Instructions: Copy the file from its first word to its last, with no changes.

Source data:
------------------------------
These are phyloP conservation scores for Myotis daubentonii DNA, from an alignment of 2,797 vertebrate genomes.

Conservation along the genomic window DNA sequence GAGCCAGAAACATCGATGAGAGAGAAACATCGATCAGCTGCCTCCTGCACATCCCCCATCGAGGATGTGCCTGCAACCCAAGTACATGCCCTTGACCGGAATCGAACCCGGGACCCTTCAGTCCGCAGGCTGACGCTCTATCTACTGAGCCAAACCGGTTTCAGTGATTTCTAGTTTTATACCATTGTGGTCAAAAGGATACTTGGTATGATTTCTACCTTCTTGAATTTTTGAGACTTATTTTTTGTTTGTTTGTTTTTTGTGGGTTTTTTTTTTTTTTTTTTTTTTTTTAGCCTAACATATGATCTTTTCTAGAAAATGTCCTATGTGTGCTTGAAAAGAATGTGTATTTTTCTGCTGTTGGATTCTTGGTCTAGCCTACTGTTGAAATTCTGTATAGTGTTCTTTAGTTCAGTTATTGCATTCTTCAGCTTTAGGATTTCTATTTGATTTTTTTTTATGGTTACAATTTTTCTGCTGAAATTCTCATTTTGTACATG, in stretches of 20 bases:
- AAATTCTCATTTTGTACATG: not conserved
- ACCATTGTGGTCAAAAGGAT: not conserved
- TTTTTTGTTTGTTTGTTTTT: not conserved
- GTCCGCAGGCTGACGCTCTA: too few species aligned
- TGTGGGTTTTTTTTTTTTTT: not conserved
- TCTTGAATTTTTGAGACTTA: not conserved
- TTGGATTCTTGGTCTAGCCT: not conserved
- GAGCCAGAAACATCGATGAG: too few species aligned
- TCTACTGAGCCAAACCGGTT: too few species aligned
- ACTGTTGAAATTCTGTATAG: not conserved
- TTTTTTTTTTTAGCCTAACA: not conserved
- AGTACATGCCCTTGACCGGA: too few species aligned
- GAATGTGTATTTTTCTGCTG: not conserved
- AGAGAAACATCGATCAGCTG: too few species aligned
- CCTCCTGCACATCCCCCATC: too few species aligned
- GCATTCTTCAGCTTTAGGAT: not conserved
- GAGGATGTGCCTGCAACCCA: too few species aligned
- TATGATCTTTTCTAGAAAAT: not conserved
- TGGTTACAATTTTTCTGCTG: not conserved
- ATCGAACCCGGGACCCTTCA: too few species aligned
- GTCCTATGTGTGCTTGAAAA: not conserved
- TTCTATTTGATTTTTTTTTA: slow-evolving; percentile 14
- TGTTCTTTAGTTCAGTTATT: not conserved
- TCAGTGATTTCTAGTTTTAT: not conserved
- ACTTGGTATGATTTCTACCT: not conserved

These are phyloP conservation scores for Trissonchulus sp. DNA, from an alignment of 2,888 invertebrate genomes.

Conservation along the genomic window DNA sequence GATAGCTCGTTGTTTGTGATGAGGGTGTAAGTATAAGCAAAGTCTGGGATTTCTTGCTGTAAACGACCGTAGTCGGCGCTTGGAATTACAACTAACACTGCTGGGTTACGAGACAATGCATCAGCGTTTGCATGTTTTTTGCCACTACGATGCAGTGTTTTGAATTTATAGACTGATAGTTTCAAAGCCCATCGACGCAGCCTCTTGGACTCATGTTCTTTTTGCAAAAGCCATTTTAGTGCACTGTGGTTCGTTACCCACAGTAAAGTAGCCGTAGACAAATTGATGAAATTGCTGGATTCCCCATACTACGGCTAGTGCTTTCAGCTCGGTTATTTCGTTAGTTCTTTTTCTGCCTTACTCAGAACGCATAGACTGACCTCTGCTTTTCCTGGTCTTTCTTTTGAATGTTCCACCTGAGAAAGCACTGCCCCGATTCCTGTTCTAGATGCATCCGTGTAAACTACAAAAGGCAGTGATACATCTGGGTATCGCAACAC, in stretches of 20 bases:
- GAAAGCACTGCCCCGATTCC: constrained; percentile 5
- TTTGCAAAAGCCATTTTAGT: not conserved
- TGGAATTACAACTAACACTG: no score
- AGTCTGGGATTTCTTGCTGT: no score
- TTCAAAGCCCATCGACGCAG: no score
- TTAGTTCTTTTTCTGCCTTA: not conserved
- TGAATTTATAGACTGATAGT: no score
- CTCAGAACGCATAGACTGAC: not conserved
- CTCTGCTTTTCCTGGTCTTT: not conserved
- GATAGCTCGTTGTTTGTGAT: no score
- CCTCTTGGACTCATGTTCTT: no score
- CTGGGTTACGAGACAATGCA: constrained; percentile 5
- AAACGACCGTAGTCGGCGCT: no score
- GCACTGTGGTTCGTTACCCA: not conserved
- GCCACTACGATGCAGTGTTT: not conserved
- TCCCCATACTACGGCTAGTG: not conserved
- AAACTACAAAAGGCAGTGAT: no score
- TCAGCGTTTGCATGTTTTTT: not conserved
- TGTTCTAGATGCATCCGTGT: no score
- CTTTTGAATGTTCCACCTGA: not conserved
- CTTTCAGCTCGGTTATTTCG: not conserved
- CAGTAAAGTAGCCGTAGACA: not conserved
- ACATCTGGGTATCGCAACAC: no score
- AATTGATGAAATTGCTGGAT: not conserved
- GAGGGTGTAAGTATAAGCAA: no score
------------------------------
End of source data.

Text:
These are phyloP conservation scores for Myotis daubentonii DNA, from an alignment of 2,797 vertebrate genomes.

Conservation along the genomic window DNA sequence GAGCCAGAAACATCGATGAGAGAGAAACATCGATCAGCTGCCTCCTGCACATCCCCCATCGAGGATGTGCCTGCAACCCAAGTACATGCCCTTGACCGGAATCGAACCCGGGACCCTTCAGTCCGCAGGCTGACGCTCTATCTACTGAGCCAAACCGGTTTCAGTGATTTCTAGTTTTATACCATTGTGGTCAAAAGGATACTTGGTATGATTTCTACCTTCTTGAATTTTTGAGACTTATTTTTTGTTTGTTTGTTTTTTGTGGGTTTTTTTTTTTTTTTTTTTTTTTTTAGCCTAACATATGATCTTTTCTAGAAAATGTCCTATGTGTGCTTGAAAAGAATGTGTATTTTTCTGCTGTTGGATTCTTGGTCTAGCCTACTGTTGAAATTCTGTATAGTGTTCTTTAGTTCAGTTATTGCATTCTTCAGCTTTAGGATTTCTATTTGATTTTTTTTTATGGTTACAATTTTTCTGCTGAAATTCTCATTTTGTACATG, in stretches of 20 bases:
- AAATTCTCATTTTGTACATG: not conserved
- ACCATTGTGGTCAAAAGGAT: not conserved
- TTTTTTGTTTGTTTGTTTTT: not conserved
- GTCCGCAGGCTGACGCTCTA: too few species aligned
- TGTGGGTTTTTTTTTTTTTT: not conserved
- TCTTGAATTTTTGAGACTTA: not conserved
- TTGGATTCTTGGTCTAGCCT: not conserved
- GAGCCAGAAACATCGATGAG: too few species aligned
- TCTACTGAGCCAAACCGGTT: too few species aligned
- ACTGTTGAAATTCTGTATAG: not conserved
- TTTTTTTTTTTAGCCTAACA: not conserved
- AGTACATGCCCTTGACCGGA: too few species aligned
- GAATGTGTATTTTTCTGCTG: not conserved
- AGAGAAACATCGATCAGCTG: too few species aligned
- CCTCCTGCACATCCCCCATC: too few species aligned
- GCATTCTTCAGCTTTAGGAT: not conserved
- GAGGATGTGCCTGCAACCCA: too few species aligned
- TATGATCTTTTCTAGAAAAT: not conserved
- TGGTTACAATTTTTCTGCTG: not conserved
- ATCGAACCCGGGACCCTTCA: too few species aligned
- GTCCTATGTGTGCTTGAAAA: not conserved
- TTCTATTTGATTTTTTTTTA: slow-evolving; percentile 14
- TGTTCTTTAGTTCAGTTATT: not conserved
- TCAGTGATTTCTAGTTTTAT: not conserved
- ACTTGGTATGATTTCTACCT: not conserved

These are phyloP conservation scores for Trissonchulus sp. DNA, from an alignment of 2,888 invertebrate genomes.

Conservation along the genomic window DNA sequence GATAGCTCGTTGTTTGTGATGAGGGTGTAAGTATAAGCAAAGTCTGGGATTTCTTGCTGTAAACGACCGTAGTCGGCGCTTGGAATTACAACTAACACTGCTGGGTTACGAGACAATGCATCAGCGTTTGCATGTTTTTTGCCACTACGATGCAGTGTTTTGAATTTATAGACTGATAGTTTCAAAGCCCATCGACGCAGCCTCTTGGACTCATGTTCTTTTTGCAAAAGCCATTTTAGTGCACTGTGGTTCGTTACCCACAGTAAAGTAGCCGTAGACAAATTGATGAAATTGCTGGATTCCCCATACTACGGCTAGTGCTTTCAGCTCGGTTATTTCGTTAGTTCTTTTTCTGCCTTACTCAGAACGCATAGACTGACCTCTGCTTTTCCTGGTCTTTCTTTTGAATGTTCCACCTGAGAAAGCACTGCCCCGATTCCTGTTCTAGATGCATCCGTGTAAACTACAAAAGGCAGTGATACATCTGGGTATCGCAACAC, in stretches of 20 bases:
- GAAAGCACTGCCCCGATTCC: constrained; percentile 5
- TTTGCAAAAGCCATTTTAGT: not conserved
- TGGAATTACAACTAACACTG: no score
- AGTCTGGGATTTCTTGCTGT: no score
- TTCAAAGCCCATCGACGCAG: no score
- TTAGTTCTTTTTCTGCCTTA: not conserved
- TGAATTTATAGACTGATAGT: no score
- CTCAGAACGCATAGACTGAC: not conserved
- CTCTGCTTTTCCTGGTCTTT: not conserved
- GATAGCTCGTTGTTTGTGAT: no score
- CCTCTTGGACTCATGTTCTT: no score
- CTGGGTTACGAGACAATGCA: constrained; percentile 5
- AAACGACCGTAGTCGGCGCT: no score
- GCACTGTGGTTCGTTACCCA: not conserved
- GCCACTACGATGCAGTGTTT: not conserved
- TCCCCATACTACGGCTAGTG: not conserved
- AAACTACAAAAGGCAGTGAT: no score
- TCAGCGTTTGCATGTTTTTT: not conserved
- TGTTCTAGATGCATCCGTGT: no score
- CTTTTGAATGTTCCACCTGA: not conserved
- CTTTCAGCTCGGTTATTTCG: not conserved
- CAGTAAAGTAGCCGTAGACA: not conserved
- ACATCTGGGTATCGCAACAC: no score
- AATTGATGAAATTGCTGGAT: not conserved
- GAGGGTGTAAGTATAAGCAA: no score